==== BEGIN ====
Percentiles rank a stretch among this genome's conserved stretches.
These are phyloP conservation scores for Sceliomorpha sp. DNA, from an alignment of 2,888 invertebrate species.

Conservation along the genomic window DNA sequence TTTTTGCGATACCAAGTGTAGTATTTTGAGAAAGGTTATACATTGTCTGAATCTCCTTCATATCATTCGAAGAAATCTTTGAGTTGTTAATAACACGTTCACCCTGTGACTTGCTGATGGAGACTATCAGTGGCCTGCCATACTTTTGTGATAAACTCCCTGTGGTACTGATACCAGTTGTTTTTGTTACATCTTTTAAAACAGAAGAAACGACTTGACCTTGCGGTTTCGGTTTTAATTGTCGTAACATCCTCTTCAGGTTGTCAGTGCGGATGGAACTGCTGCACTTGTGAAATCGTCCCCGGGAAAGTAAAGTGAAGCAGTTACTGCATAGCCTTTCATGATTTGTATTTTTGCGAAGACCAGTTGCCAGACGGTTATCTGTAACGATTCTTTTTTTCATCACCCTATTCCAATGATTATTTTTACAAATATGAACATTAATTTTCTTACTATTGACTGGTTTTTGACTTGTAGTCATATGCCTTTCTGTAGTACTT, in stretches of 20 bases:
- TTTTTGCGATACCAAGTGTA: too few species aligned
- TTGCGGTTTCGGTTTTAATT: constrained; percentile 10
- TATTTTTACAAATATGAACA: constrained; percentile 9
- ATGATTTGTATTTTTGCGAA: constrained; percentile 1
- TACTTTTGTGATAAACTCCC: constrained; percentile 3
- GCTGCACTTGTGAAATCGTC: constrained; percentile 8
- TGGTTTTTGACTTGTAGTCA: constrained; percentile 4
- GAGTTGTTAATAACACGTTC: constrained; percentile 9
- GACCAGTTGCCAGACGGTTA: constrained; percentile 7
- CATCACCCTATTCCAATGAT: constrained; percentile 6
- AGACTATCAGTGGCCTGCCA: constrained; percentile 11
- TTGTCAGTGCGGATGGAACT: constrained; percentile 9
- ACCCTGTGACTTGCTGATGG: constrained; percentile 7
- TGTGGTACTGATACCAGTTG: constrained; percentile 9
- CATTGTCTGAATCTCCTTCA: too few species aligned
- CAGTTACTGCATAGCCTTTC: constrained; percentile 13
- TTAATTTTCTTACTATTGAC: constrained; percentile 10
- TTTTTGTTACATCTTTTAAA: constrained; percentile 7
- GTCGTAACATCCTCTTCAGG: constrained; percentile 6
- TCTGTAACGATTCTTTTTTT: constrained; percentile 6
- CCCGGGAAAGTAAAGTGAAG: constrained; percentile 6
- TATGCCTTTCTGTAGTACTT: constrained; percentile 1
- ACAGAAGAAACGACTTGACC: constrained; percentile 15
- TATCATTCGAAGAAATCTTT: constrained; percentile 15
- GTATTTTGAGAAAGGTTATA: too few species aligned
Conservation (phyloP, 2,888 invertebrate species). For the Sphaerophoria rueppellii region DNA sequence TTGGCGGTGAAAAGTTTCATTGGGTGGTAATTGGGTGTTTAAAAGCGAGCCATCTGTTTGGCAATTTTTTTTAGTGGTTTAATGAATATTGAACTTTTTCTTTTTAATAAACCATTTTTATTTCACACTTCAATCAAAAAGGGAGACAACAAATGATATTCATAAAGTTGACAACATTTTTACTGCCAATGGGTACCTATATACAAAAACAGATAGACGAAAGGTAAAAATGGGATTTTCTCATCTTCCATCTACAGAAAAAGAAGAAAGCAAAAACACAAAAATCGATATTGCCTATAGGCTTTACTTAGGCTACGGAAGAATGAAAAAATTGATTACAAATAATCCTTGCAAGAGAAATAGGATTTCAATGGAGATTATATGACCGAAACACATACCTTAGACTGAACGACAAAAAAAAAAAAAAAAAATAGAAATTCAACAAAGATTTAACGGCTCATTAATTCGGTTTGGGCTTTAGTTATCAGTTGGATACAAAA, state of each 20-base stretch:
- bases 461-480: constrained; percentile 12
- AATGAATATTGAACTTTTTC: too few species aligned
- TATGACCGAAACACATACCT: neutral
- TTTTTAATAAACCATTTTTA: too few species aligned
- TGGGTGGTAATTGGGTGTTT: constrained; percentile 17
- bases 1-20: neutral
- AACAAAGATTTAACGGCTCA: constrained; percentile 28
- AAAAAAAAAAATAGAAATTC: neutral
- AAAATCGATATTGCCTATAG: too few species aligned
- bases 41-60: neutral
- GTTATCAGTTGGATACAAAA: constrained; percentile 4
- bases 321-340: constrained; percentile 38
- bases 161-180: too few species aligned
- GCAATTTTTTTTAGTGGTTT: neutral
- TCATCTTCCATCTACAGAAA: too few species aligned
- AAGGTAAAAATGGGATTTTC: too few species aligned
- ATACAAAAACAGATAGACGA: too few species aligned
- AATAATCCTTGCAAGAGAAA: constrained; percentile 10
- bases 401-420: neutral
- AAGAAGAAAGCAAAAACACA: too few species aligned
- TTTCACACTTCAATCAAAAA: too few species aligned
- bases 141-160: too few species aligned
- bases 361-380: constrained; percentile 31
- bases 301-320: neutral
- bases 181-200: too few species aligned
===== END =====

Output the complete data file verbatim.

Percentiles rank a stretch among this genome's conserved stretches.
These are phyloP conservation scores for Sceliomorpha sp. DNA, from an alignment of 2,888 invertebrate species.

Conservation along the genomic window DNA sequence TTTTTGCGATACCAAGTGTAGTATTTTGAGAAAGGTTATACATTGTCTGAATCTCCTTCATATCATTCGAAGAAATCTTTGAGTTGTTAATAACACGTTCACCCTGTGACTTGCTGATGGAGACTATCAGTGGCCTGCCATACTTTTGTGATAAACTCCCTGTGGTACTGATACCAGTTGTTTTTGTTACATCTTTTAAAACAGAAGAAACGACTTGACCTTGCGGTTTCGGTTTTAATTGTCGTAACATCCTCTTCAGGTTGTCAGTGCGGATGGAACTGCTGCACTTGTGAAATCGTCCCCGGGAAAGTAAAGTGAAGCAGTTACTGCATAGCCTTTCATGATTTGTATTTTTGCGAAGACCAGTTGCCAGACGGTTATCTGTAACGATTCTTTTTTTCATCACCCTATTCCAATGATTATTTTTACAAATATGAACATTAATTTTCTTACTATTGACTGGTTTTTGACTTGTAGTCATATGCCTTTCTGTAGTACTT, in stretches of 20 bases:
- TTTTTGCGATACCAAGTGTA: too few species aligned
- TTGCGGTTTCGGTTTTAATT: constrained; percentile 10
- TATTTTTACAAATATGAACA: constrained; percentile 9
- ATGATTTGTATTTTTGCGAA: constrained; percentile 1
- TACTTTTGTGATAAACTCCC: constrained; percentile 3
- GCTGCACTTGTGAAATCGTC: constrained; percentile 8
- TGGTTTTTGACTTGTAGTCA: constrained; percentile 4
- GAGTTGTTAATAACACGTTC: constrained; percentile 9
- GACCAGTTGCCAGACGGTTA: constrained; percentile 7
- CATCACCCTATTCCAATGAT: constrained; percentile 6
- AGACTATCAGTGGCCTGCCA: constrained; percentile 11
- TTGTCAGTGCGGATGGAACT: constrained; percentile 9
- ACCCTGTGACTTGCTGATGG: constrained; percentile 7
- TGTGGTACTGATACCAGTTG: constrained; percentile 9
- CATTGTCTGAATCTCCTTCA: too few species aligned
- CAGTTACTGCATAGCCTTTC: constrained; percentile 13
- TTAATTTTCTTACTATTGAC: constrained; percentile 10
- TTTTTGTTACATCTTTTAAA: constrained; percentile 7
- GTCGTAACATCCTCTTCAGG: constrained; percentile 6
- TCTGTAACGATTCTTTTTTT: constrained; percentile 6
- CCCGGGAAAGTAAAGTGAAG: constrained; percentile 6
- TATGCCTTTCTGTAGTACTT: constrained; percentile 1
- ACAGAAGAAACGACTTGACC: constrained; percentile 15
- TATCATTCGAAGAAATCTTT: constrained; percentile 15
- GTATTTTGAGAAAGGTTATA: too few species aligned
Conservation (phyloP, 2,888 invertebrate species). For the Sphaerophoria rueppellii region DNA sequence TTGGCGGTGAAAAGTTTCATTGGGTGGTAATTGGGTGTTTAAAAGCGAGCCATCTGTTTGGCAATTTTTTTTAGTGGTTTAATGAATATTGAACTTTTTCTTTTTAATAAACCATTTTTATTTCACACTTCAATCAAAAAGGGAGACAACAAATGATATTCATAAAGTTGACAACATTTTTACTGCCAATGGGTACCTATATACAAAAACAGATAGACGAAAGGTAAAAATGGGATTTTCTCATCTTCCATCTACAGAAAAAGAAGAAAGCAAAAACACAAAAATCGATATTGCCTATAGGCTTTACTTAGGCTACGGAAGAATGAAAAAATTGATTACAAATAATCCTTGCAAGAGAAATAGGATTTCAATGGAGATTATATGACCGAAACACATACCTTAGACTGAACGACAAAAAAAAAAAAAAAAAATAGAAATTCAACAAAGATTTAACGGCTCATTAATTCGGTTTGGGCTTTAGTTATCAGTTGGATACAAAA, state of each 20-base stretch:
- bases 461-480: constrained; percentile 12
- AATGAATATTGAACTTTTTC: too few species aligned
- TATGACCGAAACACATACCT: neutral
- TTTTTAATAAACCATTTTTA: too few species aligned
- TGGGTGGTAATTGGGTGTTT: constrained; percentile 17
- bases 1-20: neutral
- AACAAAGATTTAACGGCTCA: constrained; percentile 28
- AAAAAAAAAAATAGAAATTC: neutral
- AAAATCGATATTGCCTATAG: too few species aligned
- bases 41-60: neutral
- GTTATCAGTTGGATACAAAA: constrained; percentile 4
- bases 321-340: constrained; percentile 38
- bases 161-180: too few species aligned
- GCAATTTTTTTTAGTGGTTT: neutral
- TCATCTTCCATCTACAGAAA: too few species aligned
- AAGGTAAAAATGGGATTTTC: too few species aligned
- ATACAAAAACAGATAGACGA: too few species aligned
- AATAATCCTTGCAAGAGAAA: constrained; percentile 10
- bases 401-420: neutral
- AAGAAGAAAGCAAAAACACA: too few species aligned
- TTTCACACTTCAATCAAAAA: too few species aligned
- bases 141-160: too few species aligned
- bases 361-380: constrained; percentile 31
- bases 301-320: neutral
- bases 181-200: too few species aligned